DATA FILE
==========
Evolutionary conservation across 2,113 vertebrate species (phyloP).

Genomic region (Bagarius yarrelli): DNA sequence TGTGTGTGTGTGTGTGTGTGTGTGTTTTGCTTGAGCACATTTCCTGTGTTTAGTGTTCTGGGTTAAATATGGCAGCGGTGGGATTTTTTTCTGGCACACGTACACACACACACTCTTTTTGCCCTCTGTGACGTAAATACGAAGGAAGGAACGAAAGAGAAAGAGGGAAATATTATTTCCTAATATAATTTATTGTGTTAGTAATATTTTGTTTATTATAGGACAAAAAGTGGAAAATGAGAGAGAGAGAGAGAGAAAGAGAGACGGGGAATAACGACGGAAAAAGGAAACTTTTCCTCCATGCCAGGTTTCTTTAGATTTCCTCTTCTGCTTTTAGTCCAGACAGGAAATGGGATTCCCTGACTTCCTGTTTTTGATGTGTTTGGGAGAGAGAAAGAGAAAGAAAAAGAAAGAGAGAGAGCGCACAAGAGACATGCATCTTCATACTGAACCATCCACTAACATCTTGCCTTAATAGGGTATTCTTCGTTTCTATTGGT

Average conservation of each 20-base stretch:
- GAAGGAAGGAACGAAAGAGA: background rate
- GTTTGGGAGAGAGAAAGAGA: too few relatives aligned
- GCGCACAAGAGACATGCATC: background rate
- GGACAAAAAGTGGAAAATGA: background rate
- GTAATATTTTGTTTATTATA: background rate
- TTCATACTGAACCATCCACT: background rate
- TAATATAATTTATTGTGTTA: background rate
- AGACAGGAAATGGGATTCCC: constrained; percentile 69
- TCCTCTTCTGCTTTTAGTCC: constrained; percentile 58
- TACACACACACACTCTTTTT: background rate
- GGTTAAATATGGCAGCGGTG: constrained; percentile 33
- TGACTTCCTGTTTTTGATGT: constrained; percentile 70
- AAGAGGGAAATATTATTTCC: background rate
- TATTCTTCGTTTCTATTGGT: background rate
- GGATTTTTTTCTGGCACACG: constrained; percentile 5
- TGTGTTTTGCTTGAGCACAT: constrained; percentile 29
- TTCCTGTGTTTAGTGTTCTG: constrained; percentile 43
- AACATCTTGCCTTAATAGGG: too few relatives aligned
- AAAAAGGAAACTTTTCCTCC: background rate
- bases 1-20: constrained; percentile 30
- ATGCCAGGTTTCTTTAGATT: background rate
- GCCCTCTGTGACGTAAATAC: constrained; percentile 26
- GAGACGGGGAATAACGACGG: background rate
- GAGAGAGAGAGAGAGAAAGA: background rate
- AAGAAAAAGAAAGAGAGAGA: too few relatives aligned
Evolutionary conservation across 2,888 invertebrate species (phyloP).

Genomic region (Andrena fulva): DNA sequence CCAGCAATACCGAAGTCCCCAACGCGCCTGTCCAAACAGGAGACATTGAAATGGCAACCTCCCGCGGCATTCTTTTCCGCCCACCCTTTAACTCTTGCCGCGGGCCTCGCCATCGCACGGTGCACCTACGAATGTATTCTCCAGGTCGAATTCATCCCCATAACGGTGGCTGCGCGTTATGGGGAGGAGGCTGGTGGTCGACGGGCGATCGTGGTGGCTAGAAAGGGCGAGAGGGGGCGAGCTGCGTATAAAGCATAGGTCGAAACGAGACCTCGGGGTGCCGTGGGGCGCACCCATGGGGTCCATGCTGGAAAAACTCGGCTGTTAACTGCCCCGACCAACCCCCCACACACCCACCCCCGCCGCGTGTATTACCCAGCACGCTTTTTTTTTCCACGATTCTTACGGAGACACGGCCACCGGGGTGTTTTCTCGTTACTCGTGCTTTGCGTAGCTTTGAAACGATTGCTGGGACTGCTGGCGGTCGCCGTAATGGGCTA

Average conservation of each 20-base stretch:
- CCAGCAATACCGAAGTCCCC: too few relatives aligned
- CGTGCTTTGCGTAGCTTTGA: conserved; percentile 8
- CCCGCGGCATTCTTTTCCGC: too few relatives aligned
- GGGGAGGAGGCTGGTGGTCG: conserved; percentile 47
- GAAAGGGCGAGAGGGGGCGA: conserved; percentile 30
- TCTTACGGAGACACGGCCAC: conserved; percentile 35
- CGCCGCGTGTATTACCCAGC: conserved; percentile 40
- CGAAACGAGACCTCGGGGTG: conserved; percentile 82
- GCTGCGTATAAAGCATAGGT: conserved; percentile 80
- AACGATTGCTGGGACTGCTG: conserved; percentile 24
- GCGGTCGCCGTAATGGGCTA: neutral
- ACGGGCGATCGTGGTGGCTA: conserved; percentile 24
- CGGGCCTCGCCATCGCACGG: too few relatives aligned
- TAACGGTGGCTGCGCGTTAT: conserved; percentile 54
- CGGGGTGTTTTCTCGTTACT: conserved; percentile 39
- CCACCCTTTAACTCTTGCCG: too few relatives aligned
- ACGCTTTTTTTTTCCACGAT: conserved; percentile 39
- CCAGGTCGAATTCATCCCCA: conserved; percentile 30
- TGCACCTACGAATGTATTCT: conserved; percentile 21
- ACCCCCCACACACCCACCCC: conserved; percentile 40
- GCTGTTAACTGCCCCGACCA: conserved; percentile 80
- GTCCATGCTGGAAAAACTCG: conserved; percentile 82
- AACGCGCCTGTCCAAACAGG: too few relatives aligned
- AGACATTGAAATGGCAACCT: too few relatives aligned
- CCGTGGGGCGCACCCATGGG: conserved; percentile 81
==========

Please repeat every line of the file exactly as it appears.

Evolutionary conservation across 2,113 vertebrate species (phyloP).

Genomic region (Bagarius yarrelli): DNA sequence TGTGTGTGTGTGTGTGTGTGTGTGTTTTGCTTGAGCACATTTCCTGTGTTTAGTGTTCTGGGTTAAATATGGCAGCGGTGGGATTTTTTTCTGGCACACGTACACACACACACTCTTTTTGCCCTCTGTGACGTAAATACGAAGGAAGGAACGAAAGAGAAAGAGGGAAATATTATTTCCTAATATAATTTATTGTGTTAGTAATATTTTGTTTATTATAGGACAAAAAGTGGAAAATGAGAGAGAGAGAGAGAGAAAGAGAGACGGGGAATAACGACGGAAAAAGGAAACTTTTCCTCCATGCCAGGTTTCTTTAGATTTCCTCTTCTGCTTTTAGTCCAGACAGGAAATGGGATTCCCTGACTTCCTGTTTTTGATGTGTTTGGGAGAGAGAAAGAGAAAGAAAAAGAAAGAGAGAGAGCGCACAAGAGACATGCATCTTCATACTGAACCATCCACTAACATCTTGCCTTAATAGGGTATTCTTCGTTTCTATTGGT

Average conservation of each 20-base stretch:
- GAAGGAAGGAACGAAAGAGA: background rate
- GTTTGGGAGAGAGAAAGAGA: too few relatives aligned
- GCGCACAAGAGACATGCATC: background rate
- GGACAAAAAGTGGAAAATGA: background rate
- GTAATATTTTGTTTATTATA: background rate
- TTCATACTGAACCATCCACT: background rate
- TAATATAATTTATTGTGTTA: background rate
- AGACAGGAAATGGGATTCCC: constrained; percentile 69
- TCCTCTTCTGCTTTTAGTCC: constrained; percentile 58
- TACACACACACACTCTTTTT: background rate
- GGTTAAATATGGCAGCGGTG: constrained; percentile 33
- TGACTTCCTGTTTTTGATGT: constrained; percentile 70
- AAGAGGGAAATATTATTTCC: background rate
- TATTCTTCGTTTCTATTGGT: background rate
- GGATTTTTTTCTGGCACACG: constrained; percentile 5
- TGTGTTTTGCTTGAGCACAT: constrained; percentile 29
- TTCCTGTGTTTAGTGTTCTG: constrained; percentile 43
- AACATCTTGCCTTAATAGGG: too few relatives aligned
- AAAAAGGAAACTTTTCCTCC: background rate
- bases 1-20: constrained; percentile 30
- ATGCCAGGTTTCTTTAGATT: background rate
- GCCCTCTGTGACGTAAATAC: constrained; percentile 26
- GAGACGGGGAATAACGACGG: background rate
- GAGAGAGAGAGAGAGAAAGA: background rate
- AAGAAAAAGAAAGAGAGAGA: too few relatives aligned
Evolutionary conservation across 2,888 invertebrate species (phyloP).

Genomic region (Andrena fulva): DNA sequence CCAGCAATACCGAAGTCCCCAACGCGCCTGTCCAAACAGGAGACATTGAAATGGCAACCTCCCGCGGCATTCTTTTCCGCCCACCCTTTAACTCTTGCCGCGGGCCTCGCCATCGCACGGTGCACCTACGAATGTATTCTCCAGGTCGAATTCATCCCCATAACGGTGGCTGCGCGTTATGGGGAGGAGGCTGGTGGTCGACGGGCGATCGTGGTGGCTAGAAAGGGCGAGAGGGGGCGAGCTGCGTATAAAGCATAGGTCGAAACGAGACCTCGGGGTGCCGTGGGGCGCACCCATGGGGTCCATGCTGGAAAAACTCGGCTGTTAACTGCCCCGACCAACCCCCCACACACCCACCCCCGCCGCGTGTATTACCCAGCACGCTTTTTTTTTCCACGATTCTTACGGAGACACGGCCACCGGGGTGTTTTCTCGTTACTCGTGCTTTGCGTAGCTTTGAAACGATTGCTGGGACTGCTGGCGGTCGCCGTAATGGGCTA

Average conservation of each 20-base stretch:
- CCAGCAATACCGAAGTCCCC: too few relatives aligned
- CGTGCTTTGCGTAGCTTTGA: conserved; percentile 8
- CCCGCGGCATTCTTTTCCGC: too few relatives aligned
- GGGGAGGAGGCTGGTGGTCG: conserved; percentile 47
- GAAAGGGCGAGAGGGGGCGA: conserved; percentile 30
- TCTTACGGAGACACGGCCAC: conserved; percentile 35
- CGCCGCGTGTATTACCCAGC: conserved; percentile 40
- CGAAACGAGACCTCGGGGTG: conserved; percentile 82
- GCTGCGTATAAAGCATAGGT: conserved; percentile 80
- AACGATTGCTGGGACTGCTG: conserved; percentile 24
- GCGGTCGCCGTAATGGGCTA: neutral
- ACGGGCGATCGTGGTGGCTA: conserved; percentile 24
- CGGGCCTCGCCATCGCACGG: too few relatives aligned
- TAACGGTGGCTGCGCGTTAT: conserved; percentile 54
- CGGGGTGTTTTCTCGTTACT: conserved; percentile 39
- CCACCCTTTAACTCTTGCCG: too few relatives aligned
- ACGCTTTTTTTTTCCACGAT: conserved; percentile 39
- CCAGGTCGAATTCATCCCCA: conserved; percentile 30
- TGCACCTACGAATGTATTCT: conserved; percentile 21
- ACCCCCCACACACCCACCCC: conserved; percentile 40
- GCTGTTAACTGCCCCGACCA: conserved; percentile 80
- GTCCATGCTGGAAAAACTCG: conserved; percentile 82
- AACGCGCCTGTCCAAACAGG: too few relatives aligned
- AGACATTGAAATGGCAACCT: too few relatives aligned
- CCGTGGGGCGCACCCATGGG: conserved; percentile 81